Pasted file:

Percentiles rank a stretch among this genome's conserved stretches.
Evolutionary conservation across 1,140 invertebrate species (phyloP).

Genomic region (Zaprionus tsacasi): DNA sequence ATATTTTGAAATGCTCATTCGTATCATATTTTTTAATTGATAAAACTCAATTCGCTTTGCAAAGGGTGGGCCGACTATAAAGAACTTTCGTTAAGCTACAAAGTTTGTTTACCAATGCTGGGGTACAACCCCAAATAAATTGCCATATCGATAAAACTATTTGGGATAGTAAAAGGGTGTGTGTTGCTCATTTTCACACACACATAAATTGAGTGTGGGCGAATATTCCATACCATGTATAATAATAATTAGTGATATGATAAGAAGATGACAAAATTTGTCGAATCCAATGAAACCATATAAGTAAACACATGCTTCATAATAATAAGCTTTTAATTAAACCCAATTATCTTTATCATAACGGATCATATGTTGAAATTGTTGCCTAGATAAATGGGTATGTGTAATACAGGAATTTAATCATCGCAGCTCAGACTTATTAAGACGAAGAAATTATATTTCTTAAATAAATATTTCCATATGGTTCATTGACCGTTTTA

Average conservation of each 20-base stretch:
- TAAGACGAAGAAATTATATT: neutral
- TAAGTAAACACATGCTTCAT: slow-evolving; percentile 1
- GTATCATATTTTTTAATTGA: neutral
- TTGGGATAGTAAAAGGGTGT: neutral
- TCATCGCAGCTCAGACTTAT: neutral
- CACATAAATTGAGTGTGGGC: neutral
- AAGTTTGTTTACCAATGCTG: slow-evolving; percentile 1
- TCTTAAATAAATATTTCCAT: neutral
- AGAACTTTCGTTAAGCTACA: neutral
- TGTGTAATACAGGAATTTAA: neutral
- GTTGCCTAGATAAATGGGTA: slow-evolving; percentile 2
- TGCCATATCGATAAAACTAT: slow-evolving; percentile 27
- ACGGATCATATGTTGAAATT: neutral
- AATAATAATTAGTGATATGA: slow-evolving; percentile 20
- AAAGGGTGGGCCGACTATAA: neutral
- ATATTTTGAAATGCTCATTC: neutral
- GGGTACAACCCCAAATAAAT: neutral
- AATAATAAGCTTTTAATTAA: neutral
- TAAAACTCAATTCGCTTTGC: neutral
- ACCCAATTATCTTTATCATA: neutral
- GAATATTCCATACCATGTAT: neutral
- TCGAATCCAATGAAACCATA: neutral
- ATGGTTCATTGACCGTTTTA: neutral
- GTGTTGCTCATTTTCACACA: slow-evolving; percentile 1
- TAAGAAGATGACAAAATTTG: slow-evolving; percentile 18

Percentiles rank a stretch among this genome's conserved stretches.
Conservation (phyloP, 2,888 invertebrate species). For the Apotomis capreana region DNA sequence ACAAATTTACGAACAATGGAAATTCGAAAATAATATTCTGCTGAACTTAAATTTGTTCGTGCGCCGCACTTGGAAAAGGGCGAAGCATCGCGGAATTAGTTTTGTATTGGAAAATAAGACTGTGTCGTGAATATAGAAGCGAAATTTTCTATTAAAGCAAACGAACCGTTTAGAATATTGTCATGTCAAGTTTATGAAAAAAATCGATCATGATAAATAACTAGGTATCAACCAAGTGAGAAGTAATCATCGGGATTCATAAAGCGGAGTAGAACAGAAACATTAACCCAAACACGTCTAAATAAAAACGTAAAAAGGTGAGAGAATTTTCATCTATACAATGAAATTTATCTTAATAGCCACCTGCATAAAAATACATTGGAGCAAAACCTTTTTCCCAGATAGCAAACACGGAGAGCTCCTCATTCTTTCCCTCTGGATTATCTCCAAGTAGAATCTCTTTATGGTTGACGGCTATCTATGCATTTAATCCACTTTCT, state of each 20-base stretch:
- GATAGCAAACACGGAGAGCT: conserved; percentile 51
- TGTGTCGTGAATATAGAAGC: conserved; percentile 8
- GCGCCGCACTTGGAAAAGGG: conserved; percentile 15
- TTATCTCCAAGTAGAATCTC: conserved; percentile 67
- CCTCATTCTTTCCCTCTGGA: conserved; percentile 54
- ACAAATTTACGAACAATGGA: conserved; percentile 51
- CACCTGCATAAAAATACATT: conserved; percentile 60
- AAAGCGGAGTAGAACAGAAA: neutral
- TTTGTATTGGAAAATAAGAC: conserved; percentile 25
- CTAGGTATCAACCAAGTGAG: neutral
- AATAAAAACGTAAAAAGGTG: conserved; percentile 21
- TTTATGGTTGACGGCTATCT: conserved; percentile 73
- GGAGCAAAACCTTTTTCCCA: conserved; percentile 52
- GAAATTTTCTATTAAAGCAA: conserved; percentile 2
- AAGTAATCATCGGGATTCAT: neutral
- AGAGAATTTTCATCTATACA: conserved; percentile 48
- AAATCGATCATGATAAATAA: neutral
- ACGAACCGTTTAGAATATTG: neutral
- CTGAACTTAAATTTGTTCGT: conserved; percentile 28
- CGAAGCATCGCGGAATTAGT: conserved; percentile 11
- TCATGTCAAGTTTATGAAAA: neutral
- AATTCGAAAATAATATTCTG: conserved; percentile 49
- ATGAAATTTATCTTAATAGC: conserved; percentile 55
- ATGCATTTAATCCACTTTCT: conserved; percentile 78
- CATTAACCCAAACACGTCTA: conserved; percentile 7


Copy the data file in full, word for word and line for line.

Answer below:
Percentiles rank a stretch among this genome's conserved stretches.
Evolutionary conservation across 1,140 invertebrate species (phyloP).

Genomic region (Zaprionus tsacasi): DNA sequence ATATTTTGAAATGCTCATTCGTATCATATTTTTTAATTGATAAAACTCAATTCGCTTTGCAAAGGGTGGGCCGACTATAAAGAACTTTCGTTAAGCTACAAAGTTTGTTTACCAATGCTGGGGTACAACCCCAAATAAATTGCCATATCGATAAAACTATTTGGGATAGTAAAAGGGTGTGTGTTGCTCATTTTCACACACACATAAATTGAGTGTGGGCGAATATTCCATACCATGTATAATAATAATTAGTGATATGATAAGAAGATGACAAAATTTGTCGAATCCAATGAAACCATATAAGTAAACACATGCTTCATAATAATAAGCTTTTAATTAAACCCAATTATCTTTATCATAACGGATCATATGTTGAAATTGTTGCCTAGATAAATGGGTATGTGTAATACAGGAATTTAATCATCGCAGCTCAGACTTATTAAGACGAAGAAATTATATTTCTTAAATAAATATTTCCATATGGTTCATTGACCGTTTTA

Average conservation of each 20-base stretch:
- TAAGACGAAGAAATTATATT: neutral
- TAAGTAAACACATGCTTCAT: slow-evolving; percentile 1
- GTATCATATTTTTTAATTGA: neutral
- TTGGGATAGTAAAAGGGTGT: neutral
- TCATCGCAGCTCAGACTTAT: neutral
- CACATAAATTGAGTGTGGGC: neutral
- AAGTTTGTTTACCAATGCTG: slow-evolving; percentile 1
- TCTTAAATAAATATTTCCAT: neutral
- AGAACTTTCGTTAAGCTACA: neutral
- TGTGTAATACAGGAATTTAA: neutral
- GTTGCCTAGATAAATGGGTA: slow-evolving; percentile 2
- TGCCATATCGATAAAACTAT: slow-evolving; percentile 27
- ACGGATCATATGTTGAAATT: neutral
- AATAATAATTAGTGATATGA: slow-evolving; percentile 20
- AAAGGGTGGGCCGACTATAA: neutral
- ATATTTTGAAATGCTCATTC: neutral
- GGGTACAACCCCAAATAAAT: neutral
- AATAATAAGCTTTTAATTAA: neutral
- TAAAACTCAATTCGCTTTGC: neutral
- ACCCAATTATCTTTATCATA: neutral
- GAATATTCCATACCATGTAT: neutral
- TCGAATCCAATGAAACCATA: neutral
- ATGGTTCATTGACCGTTTTA: neutral
- GTGTTGCTCATTTTCACACA: slow-evolving; percentile 1
- TAAGAAGATGACAAAATTTG: slow-evolving; percentile 18

Percentiles rank a stretch among this genome's conserved stretches.
Conservation (phyloP, 2,888 invertebrate species). For the Apotomis capreana region DNA sequence ACAAATTTACGAACAATGGAAATTCGAAAATAATATTCTGCTGAACTTAAATTTGTTCGTGCGCCGCACTTGGAAAAGGGCGAAGCATCGCGGAATTAGTTTTGTATTGGAAAATAAGACTGTGTCGTGAATATAGAAGCGAAATTTTCTATTAAAGCAAACGAACCGTTTAGAATATTGTCATGTCAAGTTTATGAAAAAAATCGATCATGATAAATAACTAGGTATCAACCAAGTGAGAAGTAATCATCGGGATTCATAAAGCGGAGTAGAACAGAAACATTAACCCAAACACGTCTAAATAAAAACGTAAAAAGGTGAGAGAATTTTCATCTATACAATGAAATTTATCTTAATAGCCACCTGCATAAAAATACATTGGAGCAAAACCTTTTTCCCAGATAGCAAACACGGAGAGCTCCTCATTCTTTCCCTCTGGATTATCTCCAAGTAGAATCTCTTTATGGTTGACGGCTATCTATGCATTTAATCCACTTTCT, state of each 20-base stretch:
- GATAGCAAACACGGAGAGCT: conserved; percentile 51
- TGTGTCGTGAATATAGAAGC: conserved; percentile 8
- GCGCCGCACTTGGAAAAGGG: conserved; percentile 15
- TTATCTCCAAGTAGAATCTC: conserved; percentile 67
- CCTCATTCTTTCCCTCTGGA: conserved; percentile 54
- ACAAATTTACGAACAATGGA: conserved; percentile 51
- CACCTGCATAAAAATACATT: conserved; percentile 60
- AAAGCGGAGTAGAACAGAAA: neutral
- TTTGTATTGGAAAATAAGAC: conserved; percentile 25
- CTAGGTATCAACCAAGTGAG: neutral
- AATAAAAACGTAAAAAGGTG: conserved; percentile 21
- TTTATGGTTGACGGCTATCT: conserved; percentile 73
- GGAGCAAAACCTTTTTCCCA: conserved; percentile 52
- GAAATTTTCTATTAAAGCAA: conserved; percentile 2
- AAGTAATCATCGGGATTCAT: neutral
- AGAGAATTTTCATCTATACA: conserved; percentile 48
- AAATCGATCATGATAAATAA: neutral
- ACGAACCGTTTAGAATATTG: neutral
- CTGAACTTAAATTTGTTCGT: conserved; percentile 28
- CGAAGCATCGCGGAATTAGT: conserved; percentile 11
- TCATGTCAAGTTTATGAAAA: neutral
- AATTCGAAAATAATATTCTG: conserved; percentile 49
- ATGAAATTTATCTTAATAGC: conserved; percentile 55
- ATGCATTTAATCCACTTTCT: conserved; percentile 78
- CATTAACCCAAACACGTCTA: conserved; percentile 7